Many of the imaging findings of IBD depicted with MRE will be familiar to those already versed in the CT evaluation of UC and CD. The colonic wall thickening noted in ulcerative colitis is well depicted with MRE. Contiguous involvement of the colon beginning at the anorectum and extending a variable distance proximal is the sine qua non of UC. Wall thickening is concentric and even, typically measuring less than 10 mm in width (Fig. 8). Loss of haustral markings may also be observed resulting in the so called “lead-pipe” colon (Fig. 9). Another frequently visualized feature of ulcerative colitis is the “target sign”. Hyperemia of the mucosa and serosa with interposed mural edema results in a target appearance of concentric hyper- and hypoenhancement on postcontrast T1-weighted images (Fig. 10).

Patients with UC are often treated with complete colectomy with a small bowel pull- through. The resulting neorectal pouch may become inflamed, a condition termed pouchitis. The isotropic fat suppressed T2-weighted sequence which depicts anorectal fistula in patients with Crohn disease excels equally for the evaluation of pouchitis (Fig. 11).

The MRE evaluation of Crohn disease surpasses CT, fluoroscopy, and endoscopy in its scope and effectiveness. Unlike the concentric wall thickening seen in UC, Crohn disease typically manifests as eccentric wall thickening often measuring greater than 10 mm in width (Fig. 12). Bowel which is actively inflamed will demonstrate restricted diffusion, a feature which is vital for the discrimination of disease from unaffected collapsed loops of bowel or chronic quiescent strictures (Fig. 13). It is our institutional experience that the presence of diffusion abnormalities is more reliable than wall thickening or enhancement as a sign of active disease, particularly when dealing with the proximal small bowel (Fig. 14).

Alternating regions of affected bowel and normal bowel are also seen, unlike the proximally contiguous disease pattern of UC (Fig. 15). Affected loops of bowel often demonstrate decreased motion due to inflammation or chronic scarring and stricture formation. Dysmotility is well visualized on the coronal cine SSFP sequence.

Transmural pathology is the hallmark of Crohn disease and may result in sinus tract or fistula formation. Fat suppressed T2-weighted and postcontrast T1-weighted images are excellent for the depiction of transmural disease (Fig. 16). Transmural disease may also result in abscess formation. A fluid collection noted on T2-weighted imaging which demonstrates an enhancing rim and Classic extraluminal imaging findings such as fibrofatty proliferation and prominence of the vasa recta (“comb sign”) are as well illustrated with MRE as with traditional imaging modalities such as CT (Fig. 18). Patients suffering from Crohn disease often are affected by perianal fistula. Acquisition of a three dimensional isotropic fat suppressed T2- weighted sequence centered in the midline pelvis allows for exquisite evaluation of fistula. Fistula should be described as intersphincteric or transphincteric depending on their course (Fig. 19). Location of a fistula is best described with reference to a clock face as the patient lies in a dorsal lithotomy position (i.e. 12 o'clock is the anterior aspect of the anorectum and 3 o'clock is the patient's left side).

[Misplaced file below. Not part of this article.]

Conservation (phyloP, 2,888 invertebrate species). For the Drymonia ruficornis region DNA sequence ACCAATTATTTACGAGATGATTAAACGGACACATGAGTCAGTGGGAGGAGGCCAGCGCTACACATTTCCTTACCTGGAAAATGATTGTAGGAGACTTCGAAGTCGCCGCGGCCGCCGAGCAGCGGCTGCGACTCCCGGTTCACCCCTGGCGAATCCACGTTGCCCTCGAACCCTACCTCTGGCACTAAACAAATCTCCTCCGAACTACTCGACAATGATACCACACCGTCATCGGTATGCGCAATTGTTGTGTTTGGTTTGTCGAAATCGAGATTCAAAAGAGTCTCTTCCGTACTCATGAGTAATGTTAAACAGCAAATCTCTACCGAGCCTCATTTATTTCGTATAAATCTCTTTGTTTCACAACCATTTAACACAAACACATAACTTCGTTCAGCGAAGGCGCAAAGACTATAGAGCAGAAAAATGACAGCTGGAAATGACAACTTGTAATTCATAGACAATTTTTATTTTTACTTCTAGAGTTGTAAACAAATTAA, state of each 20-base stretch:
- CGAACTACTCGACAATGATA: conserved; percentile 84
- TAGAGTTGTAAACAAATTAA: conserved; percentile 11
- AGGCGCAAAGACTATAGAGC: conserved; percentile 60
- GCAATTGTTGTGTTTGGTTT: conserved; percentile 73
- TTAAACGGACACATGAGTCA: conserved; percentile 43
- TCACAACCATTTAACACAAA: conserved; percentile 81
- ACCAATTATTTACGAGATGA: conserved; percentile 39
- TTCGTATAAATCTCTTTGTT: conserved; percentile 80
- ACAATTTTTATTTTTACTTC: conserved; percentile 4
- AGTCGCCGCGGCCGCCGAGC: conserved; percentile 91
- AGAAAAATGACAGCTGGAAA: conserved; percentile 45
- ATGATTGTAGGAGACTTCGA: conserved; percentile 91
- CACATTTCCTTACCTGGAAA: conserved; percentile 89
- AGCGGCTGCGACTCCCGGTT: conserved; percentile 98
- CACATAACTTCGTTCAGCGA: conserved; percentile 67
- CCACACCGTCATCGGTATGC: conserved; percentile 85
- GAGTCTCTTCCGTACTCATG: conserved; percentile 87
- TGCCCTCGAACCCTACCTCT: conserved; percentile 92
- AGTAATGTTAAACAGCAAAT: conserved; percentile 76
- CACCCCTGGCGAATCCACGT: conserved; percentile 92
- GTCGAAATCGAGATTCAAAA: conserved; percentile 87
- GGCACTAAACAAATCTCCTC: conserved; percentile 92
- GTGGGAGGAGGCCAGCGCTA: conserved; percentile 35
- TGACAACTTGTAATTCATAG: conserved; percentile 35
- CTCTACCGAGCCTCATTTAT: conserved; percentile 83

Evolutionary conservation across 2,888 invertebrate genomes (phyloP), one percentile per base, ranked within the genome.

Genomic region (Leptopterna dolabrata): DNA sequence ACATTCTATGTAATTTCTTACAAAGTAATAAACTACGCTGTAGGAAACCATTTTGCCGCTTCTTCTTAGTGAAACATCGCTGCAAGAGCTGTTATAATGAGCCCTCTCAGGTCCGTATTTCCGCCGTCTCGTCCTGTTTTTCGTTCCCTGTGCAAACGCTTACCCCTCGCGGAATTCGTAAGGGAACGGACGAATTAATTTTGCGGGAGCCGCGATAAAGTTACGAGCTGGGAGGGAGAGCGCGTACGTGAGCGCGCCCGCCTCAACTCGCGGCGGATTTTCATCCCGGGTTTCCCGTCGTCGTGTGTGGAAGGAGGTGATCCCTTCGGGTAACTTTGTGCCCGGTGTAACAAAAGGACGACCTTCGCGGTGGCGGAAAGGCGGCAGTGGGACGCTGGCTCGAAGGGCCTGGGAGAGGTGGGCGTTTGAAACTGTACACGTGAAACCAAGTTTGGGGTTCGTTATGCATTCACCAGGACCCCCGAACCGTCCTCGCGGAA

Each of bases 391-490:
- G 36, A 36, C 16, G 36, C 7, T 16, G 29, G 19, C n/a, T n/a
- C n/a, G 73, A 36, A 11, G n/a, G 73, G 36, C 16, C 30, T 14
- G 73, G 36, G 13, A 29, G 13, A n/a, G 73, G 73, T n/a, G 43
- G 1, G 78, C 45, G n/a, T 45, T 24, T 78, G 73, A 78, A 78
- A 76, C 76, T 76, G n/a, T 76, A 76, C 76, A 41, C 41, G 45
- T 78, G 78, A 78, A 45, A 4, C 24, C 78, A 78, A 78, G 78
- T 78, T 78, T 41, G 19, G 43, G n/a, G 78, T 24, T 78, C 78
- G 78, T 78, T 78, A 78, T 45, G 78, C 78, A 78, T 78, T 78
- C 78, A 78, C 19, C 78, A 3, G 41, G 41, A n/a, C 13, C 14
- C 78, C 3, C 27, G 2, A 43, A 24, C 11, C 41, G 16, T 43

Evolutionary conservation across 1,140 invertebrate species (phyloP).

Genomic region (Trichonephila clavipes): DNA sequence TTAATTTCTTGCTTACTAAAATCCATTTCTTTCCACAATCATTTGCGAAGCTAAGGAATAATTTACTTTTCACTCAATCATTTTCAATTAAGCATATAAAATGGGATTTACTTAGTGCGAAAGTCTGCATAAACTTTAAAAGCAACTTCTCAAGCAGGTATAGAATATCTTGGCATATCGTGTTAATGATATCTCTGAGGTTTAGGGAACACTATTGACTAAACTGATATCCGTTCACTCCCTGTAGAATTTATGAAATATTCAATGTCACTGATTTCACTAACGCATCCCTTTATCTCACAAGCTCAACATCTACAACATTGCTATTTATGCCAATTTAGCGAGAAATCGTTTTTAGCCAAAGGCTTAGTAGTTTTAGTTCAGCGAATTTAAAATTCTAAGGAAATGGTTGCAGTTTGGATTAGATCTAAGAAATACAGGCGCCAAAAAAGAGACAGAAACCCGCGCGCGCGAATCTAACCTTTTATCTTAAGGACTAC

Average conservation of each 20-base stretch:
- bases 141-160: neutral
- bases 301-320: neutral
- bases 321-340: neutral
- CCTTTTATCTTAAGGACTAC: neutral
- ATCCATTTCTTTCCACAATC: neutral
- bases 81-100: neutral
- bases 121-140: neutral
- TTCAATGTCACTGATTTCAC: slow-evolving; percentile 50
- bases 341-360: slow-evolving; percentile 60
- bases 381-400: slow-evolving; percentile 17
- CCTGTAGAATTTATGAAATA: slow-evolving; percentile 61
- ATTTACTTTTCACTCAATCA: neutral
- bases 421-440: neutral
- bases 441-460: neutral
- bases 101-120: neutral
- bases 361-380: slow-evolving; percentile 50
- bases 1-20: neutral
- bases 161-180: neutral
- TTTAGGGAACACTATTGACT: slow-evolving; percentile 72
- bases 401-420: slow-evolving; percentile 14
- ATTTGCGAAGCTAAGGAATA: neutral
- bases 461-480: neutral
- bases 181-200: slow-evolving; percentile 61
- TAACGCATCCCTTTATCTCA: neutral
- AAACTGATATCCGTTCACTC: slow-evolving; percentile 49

MR enterography is an elegant and efficient means to image inflammatory bowel disease. The inherent tissue contrast of MRI makes MR enterography the modality of choice for the depiction of extraluminal processes such as fistula or abscess formation. The lack of ionizing radiation and superior image quality more than offset the increased time and cost associated with MRE compared to CT or fluoroscopic studies. The ability to evaluate the entirety of the small and large bowel in addition to the noninvasive nature of the exam makes MRE a desirable alternative to endoscopy. MR enterography can be performed with conventional scanners and will be quickly adopted by radiologists familiar with conventional imaging techniques for IBD. In pediatric patients with suspected or known inflammatory bowel disease, MRE should be considered the imaging modality of choice.


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Mardis NJ.  MR Enterography of Pediatric Inflammatory Bowel Disease: Review of Imaging Techniques and Findings.  J Am Osteopath Coll Radiol.  2012;1(3):9-16.

By Neil J. Mardis, D.O| December 10, 2015

About the Author

Neil J. Mardis, D.O

Neil J. Mardis, D.O

Dr. Mardis is with the Department of Radiology, Children’s Mercy Hospital, Kansas City, MO.